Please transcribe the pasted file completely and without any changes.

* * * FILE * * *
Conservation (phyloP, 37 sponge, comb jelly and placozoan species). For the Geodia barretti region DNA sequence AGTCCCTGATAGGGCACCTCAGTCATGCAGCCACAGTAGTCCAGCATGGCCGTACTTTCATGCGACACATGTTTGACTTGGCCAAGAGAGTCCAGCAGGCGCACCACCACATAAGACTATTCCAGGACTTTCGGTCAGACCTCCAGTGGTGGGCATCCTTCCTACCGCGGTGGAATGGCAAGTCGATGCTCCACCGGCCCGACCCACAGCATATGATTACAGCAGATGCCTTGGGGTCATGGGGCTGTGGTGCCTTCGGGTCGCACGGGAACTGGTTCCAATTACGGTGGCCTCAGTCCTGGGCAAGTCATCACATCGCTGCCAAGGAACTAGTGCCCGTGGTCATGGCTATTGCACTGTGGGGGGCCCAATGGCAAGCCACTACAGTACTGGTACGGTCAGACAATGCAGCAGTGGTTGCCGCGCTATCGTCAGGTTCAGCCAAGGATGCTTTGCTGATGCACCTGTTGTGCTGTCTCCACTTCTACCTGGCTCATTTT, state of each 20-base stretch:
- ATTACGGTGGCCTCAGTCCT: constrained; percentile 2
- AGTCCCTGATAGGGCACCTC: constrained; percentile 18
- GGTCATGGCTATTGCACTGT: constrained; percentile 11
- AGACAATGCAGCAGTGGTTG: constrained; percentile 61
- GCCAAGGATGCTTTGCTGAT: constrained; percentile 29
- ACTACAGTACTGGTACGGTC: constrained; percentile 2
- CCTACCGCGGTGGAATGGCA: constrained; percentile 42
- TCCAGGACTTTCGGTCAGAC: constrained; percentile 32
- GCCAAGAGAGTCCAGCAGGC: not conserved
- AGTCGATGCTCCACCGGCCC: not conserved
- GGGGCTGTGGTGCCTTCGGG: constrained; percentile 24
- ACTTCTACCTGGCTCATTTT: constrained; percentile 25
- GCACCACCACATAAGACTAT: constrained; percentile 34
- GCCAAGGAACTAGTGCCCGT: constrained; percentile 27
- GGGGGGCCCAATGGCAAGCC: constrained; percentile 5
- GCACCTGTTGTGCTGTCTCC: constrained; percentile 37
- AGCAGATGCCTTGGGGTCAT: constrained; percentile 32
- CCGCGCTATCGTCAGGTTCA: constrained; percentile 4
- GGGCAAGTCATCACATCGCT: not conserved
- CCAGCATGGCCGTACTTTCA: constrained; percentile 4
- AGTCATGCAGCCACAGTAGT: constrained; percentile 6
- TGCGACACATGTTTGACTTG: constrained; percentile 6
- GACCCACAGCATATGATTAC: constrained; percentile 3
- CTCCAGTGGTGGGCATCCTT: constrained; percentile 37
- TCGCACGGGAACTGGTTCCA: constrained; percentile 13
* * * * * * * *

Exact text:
Conservation (phyloP, 37 sponge, comb jelly and placozoan species). For the Geodia barretti region DNA sequence AGTCCCTGATAGGGCACCTCAGTCATGCAGCCACAGTAGTCCAGCATGGCCGTACTTTCATGCGACACATGTTTGACTTGGCCAAGAGAGTCCAGCAGGCGCACCACCACATAAGACTATTCCAGGACTTTCGGTCAGACCTCCAGTGGTGGGCATCCTTCCTACCGCGGTGGAATGGCAAGTCGATGCTCCACCGGCCCGACCCACAGCATATGATTACAGCAGATGCCTTGGGGTCATGGGGCTGTGGTGCCTTCGGGTCGCACGGGAACTGGTTCCAATTACGGTGGCCTCAGTCCTGGGCAAGTCATCACATCGCTGCCAAGGAACTAGTGCCCGTGGTCATGGCTATTGCACTGTGGGGGGCCCAATGGCAAGCCACTACAGTACTGGTACGGTCAGACAATGCAGCAGTGGTTGCCGCGCTATCGTCAGGTTCAGCCAAGGATGCTTTGCTGATGCACCTGTTGTGCTGTCTCCACTTCTACCTGGCTCATTTT, state of each 20-base stretch:
- ATTACGGTGGCCTCAGTCCT: constrained; percentile 2
- AGTCCCTGATAGGGCACCTC: constrained; percentile 18
- GGTCATGGCTATTGCACTGT: constrained; percentile 11
- AGACAATGCAGCAGTGGTTG: constrained; percentile 61
- GCCAAGGATGCTTTGCTGAT: constrained; percentile 29
- ACTACAGTACTGGTACGGTC: constrained; percentile 2
- CCTACCGCGGTGGAATGGCA: constrained; percentile 42
- TCCAGGACTTTCGGTCAGAC: constrained; percentile 32
- GCCAAGAGAGTCCAGCAGGC: not conserved
- AGTCGATGCTCCACCGGCCC: not conserved
- GGGGCTGTGGTGCCTTCGGG: constrained; percentile 24
- ACTTCTACCTGGCTCATTTT: constrained; percentile 25
- GCACCACCACATAAGACTAT: constrained; percentile 34
- GCCAAGGAACTAGTGCCCGT: constrained; percentile 27
- GGGGGGCCCAATGGCAAGCC: constrained; percentile 5
- GCACCTGTTGTGCTGTCTCC: constrained; percentile 37
- AGCAGATGCCTTGGGGTCAT: constrained; percentile 32
- CCGCGCTATCGTCAGGTTCA: constrained; percentile 4
- GGGCAAGTCATCACATCGCT: not conserved
- CCAGCATGGCCGTACTTTCA: constrained; percentile 4
- AGTCATGCAGCCACAGTAGT: constrained; percentile 6
- TGCGACACATGTTTGACTTG: constrained; percentile 6
- GACCCACAGCATATGATTAC: constrained; percentile 3
- CTCCAGTGGTGGGCATCCTT: constrained; percentile 37
- TCGCACGGGAACTGGTTCCA: constrained; percentile 13